I’ve had to get a 12v jump. I did it very quickly, no problems. I also asked three girls one night if they could give me a push. It was a flat parking lot, and I popped the clutch in third. It only took about 12 feet and less than a minute. The girls laughed and had a fun moment with an old guy helping with his old car.
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Old 11-18-2020, 11:46 PM   #10
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Default Re: Jumping a 6 volt battery

There are a few things to be aware of. First your 6v system is positive ground so make sure that you hook positive of the jumper to positive of the jumped car (and negative to negative). Most people will naturally want to put the negative cable from the jumper car to ground of the A. DO NOT DO THAT! Do not let the vehicles touch each other either while the cables are hooked up.
Make sure all the lights are off, putting 12v to 6v lights can burn the bulbs out.
I like the idea of letting your battery charge and then unhooking the cables before trying to start the car. I don't think leaving them hooked up would be a problem on a stock A but if you have upgraded to electronic ignition it could be damaged by the 12v.
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Old 11-19-2020, 12:28 AM   #11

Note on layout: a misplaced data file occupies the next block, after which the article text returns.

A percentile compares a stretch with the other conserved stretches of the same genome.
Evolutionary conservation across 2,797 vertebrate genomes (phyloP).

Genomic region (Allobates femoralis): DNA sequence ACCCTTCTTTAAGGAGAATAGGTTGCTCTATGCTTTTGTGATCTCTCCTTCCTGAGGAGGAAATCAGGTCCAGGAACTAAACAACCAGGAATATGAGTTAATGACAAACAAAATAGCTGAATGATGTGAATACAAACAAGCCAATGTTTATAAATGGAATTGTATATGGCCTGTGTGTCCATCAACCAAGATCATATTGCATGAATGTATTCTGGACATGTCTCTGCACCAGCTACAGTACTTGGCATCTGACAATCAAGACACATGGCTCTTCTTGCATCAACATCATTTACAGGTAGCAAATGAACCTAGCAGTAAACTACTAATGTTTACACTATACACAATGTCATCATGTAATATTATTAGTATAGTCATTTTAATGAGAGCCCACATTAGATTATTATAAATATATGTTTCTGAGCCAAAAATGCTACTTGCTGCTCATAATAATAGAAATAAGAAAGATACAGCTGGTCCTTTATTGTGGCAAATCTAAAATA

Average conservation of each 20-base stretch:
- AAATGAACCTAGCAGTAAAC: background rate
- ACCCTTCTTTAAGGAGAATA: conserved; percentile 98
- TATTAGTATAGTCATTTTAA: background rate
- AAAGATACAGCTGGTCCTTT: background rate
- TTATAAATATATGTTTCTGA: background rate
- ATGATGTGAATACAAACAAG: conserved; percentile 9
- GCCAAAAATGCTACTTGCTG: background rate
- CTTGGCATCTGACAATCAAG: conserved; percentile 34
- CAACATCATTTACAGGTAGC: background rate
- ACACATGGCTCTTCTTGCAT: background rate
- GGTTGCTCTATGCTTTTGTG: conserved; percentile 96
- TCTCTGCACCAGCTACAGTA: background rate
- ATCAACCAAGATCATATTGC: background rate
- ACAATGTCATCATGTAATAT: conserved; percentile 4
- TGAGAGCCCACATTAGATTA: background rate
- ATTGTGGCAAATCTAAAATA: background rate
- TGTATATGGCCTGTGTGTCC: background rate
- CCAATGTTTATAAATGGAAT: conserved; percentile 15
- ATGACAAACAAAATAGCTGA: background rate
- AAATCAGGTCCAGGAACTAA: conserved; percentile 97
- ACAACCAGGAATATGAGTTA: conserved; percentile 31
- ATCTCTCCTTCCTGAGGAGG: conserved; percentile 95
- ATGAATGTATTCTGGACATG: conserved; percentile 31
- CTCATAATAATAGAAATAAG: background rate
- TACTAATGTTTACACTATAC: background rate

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Default Re: Jumping a 6 volt battery

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Originally Posted by Mister Moose View Post
Without removing the radiator? What stops the crankshaft from turning? Must be pretty well torqued.

Edit
I see they also have a $35 tool to remove the nut without removing the radiator. Is it true?
Put a 1⅜" socket on the ratchet nut, feed an extension thru the crank hole and hit it with an impact to loosen it.

As for jump starting with 12 volts, just make sure your lights are turned off, polarity is correct and start it up. Not going to hurt anything if you disconnect right away.
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Old 11-19-2020, 05:17 AM   #12
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Default Re: Jumping a 6 volt battery

I would keep a spare batt in the trunk.
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Old 11-19-2020, 06:53 AM   #13